The barred-tail corydoras is a stunning freshwater fish that is perfect for beginner aquarists. This species is very peaceful and can be kept with a wide variety of tank mates. They are also very easy to care for, making them a great choice for those new to the hobby.
This guide will teach you everything you need to know about barred-tail corydoras care. You’ll learn about their diet, size, lifespan, and more!
Table of contents
Barred-tail corydoras (Corydoras barthi) are a small species of freshwater fish that are native to Peru.
They are found in a wide variety of habitats, but prefer areas with slower moving water and plenty of vegetation. This is something to keep in mind when setting up their tank.
In the wild, these fish are mostly omnivorous, but have a diet that is skewed more toward plants. This is something to keep in mind when choosing their food, as you’ll want to make sure they have a good mix of plant matter and other nutrients.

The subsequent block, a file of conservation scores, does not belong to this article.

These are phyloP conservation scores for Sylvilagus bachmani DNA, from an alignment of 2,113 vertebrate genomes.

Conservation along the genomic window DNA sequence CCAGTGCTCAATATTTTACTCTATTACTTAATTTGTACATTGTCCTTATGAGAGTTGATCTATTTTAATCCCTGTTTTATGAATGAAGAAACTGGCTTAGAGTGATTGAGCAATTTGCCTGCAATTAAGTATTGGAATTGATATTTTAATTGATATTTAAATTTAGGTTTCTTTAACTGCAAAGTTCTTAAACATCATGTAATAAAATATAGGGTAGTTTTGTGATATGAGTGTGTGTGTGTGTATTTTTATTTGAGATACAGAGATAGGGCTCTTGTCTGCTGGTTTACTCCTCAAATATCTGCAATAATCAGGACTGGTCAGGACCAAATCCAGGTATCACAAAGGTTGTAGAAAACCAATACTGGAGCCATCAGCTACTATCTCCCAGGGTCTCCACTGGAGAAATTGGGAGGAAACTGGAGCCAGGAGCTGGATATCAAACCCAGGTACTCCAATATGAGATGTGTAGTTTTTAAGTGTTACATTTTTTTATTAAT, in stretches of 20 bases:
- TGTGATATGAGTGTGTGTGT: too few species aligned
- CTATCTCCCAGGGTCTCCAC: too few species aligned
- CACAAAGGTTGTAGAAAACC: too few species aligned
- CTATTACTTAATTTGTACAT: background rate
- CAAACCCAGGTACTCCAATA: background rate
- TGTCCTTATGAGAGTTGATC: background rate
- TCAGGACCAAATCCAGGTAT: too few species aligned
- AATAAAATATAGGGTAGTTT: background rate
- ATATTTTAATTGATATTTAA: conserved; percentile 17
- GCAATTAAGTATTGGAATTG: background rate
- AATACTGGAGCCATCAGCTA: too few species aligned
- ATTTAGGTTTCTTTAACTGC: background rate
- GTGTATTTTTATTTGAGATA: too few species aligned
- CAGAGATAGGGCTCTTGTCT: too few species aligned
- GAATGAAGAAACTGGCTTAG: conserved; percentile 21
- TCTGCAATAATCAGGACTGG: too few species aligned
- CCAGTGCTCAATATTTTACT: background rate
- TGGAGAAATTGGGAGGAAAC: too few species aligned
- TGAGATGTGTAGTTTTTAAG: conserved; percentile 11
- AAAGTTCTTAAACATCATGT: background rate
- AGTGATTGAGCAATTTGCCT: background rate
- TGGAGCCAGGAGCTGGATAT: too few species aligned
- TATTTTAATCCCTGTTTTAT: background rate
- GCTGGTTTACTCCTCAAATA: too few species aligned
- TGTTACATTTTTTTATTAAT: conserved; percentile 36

Barred-tail corydoras are a popular choice for many freshwater aquariums due to their small size and peaceful nature. They are compatible with a wide variety of tank mates and make a great addition to most community tanks.
As the name implies, this species has a black “bar” running vertically down the center of their caudal peduncle (the area right before their tail fin).
This is a small but stocky fish that only reaches about 2.5 inches (6.4 cm) when fully grown.
The body of the Barred-tail Corydoras is mostly a brownish color with some black markings. These black markings include the aforementioned bar on their tail as well as some spots on their dorsal, caudal, and anal fins.
The pectoral fins of this fish are clear and have a very long ray. These fins are used for steering and braking more than anything else.
The dorsal, caudal, and anal fins are all short and round. The dorsal fin has 7-9 soft rays while the anal and caudal fins each have 5.
These fins are used more for stability than anything else.